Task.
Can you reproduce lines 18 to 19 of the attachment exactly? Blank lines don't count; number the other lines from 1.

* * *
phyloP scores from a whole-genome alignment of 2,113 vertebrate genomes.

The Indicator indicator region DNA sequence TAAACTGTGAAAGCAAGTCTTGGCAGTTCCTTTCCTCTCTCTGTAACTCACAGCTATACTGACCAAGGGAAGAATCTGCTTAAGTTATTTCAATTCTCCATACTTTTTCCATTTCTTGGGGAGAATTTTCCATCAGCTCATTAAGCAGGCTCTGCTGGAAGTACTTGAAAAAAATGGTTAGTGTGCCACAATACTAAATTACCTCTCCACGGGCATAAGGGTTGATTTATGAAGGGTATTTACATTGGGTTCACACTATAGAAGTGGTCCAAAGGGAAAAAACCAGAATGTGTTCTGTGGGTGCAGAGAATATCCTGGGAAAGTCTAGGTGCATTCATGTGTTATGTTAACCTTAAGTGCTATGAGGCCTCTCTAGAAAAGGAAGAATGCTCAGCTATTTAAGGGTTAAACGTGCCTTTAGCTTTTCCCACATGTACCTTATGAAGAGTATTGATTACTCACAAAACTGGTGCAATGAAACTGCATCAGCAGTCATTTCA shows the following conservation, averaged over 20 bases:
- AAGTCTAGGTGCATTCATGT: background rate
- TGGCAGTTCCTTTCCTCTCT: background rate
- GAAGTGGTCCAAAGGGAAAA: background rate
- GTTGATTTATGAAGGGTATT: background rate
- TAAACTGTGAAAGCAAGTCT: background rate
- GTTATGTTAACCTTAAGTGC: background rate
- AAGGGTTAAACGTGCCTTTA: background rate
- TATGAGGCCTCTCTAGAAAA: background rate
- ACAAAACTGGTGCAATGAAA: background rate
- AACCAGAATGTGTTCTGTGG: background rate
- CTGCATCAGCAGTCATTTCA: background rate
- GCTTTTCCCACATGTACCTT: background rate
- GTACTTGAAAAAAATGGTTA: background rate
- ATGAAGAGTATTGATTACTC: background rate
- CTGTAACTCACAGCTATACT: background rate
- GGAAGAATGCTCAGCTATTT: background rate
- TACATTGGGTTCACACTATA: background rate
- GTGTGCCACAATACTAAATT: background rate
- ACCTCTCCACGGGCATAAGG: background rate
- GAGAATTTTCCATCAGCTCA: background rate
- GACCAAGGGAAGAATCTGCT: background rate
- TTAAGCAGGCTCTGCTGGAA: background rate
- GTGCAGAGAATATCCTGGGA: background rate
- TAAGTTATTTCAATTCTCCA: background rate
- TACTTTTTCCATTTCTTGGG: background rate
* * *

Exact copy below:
- GGAAGAATGCTCAGCTATTT: background rate
- TACATTGGGTTCACACTATA: background rate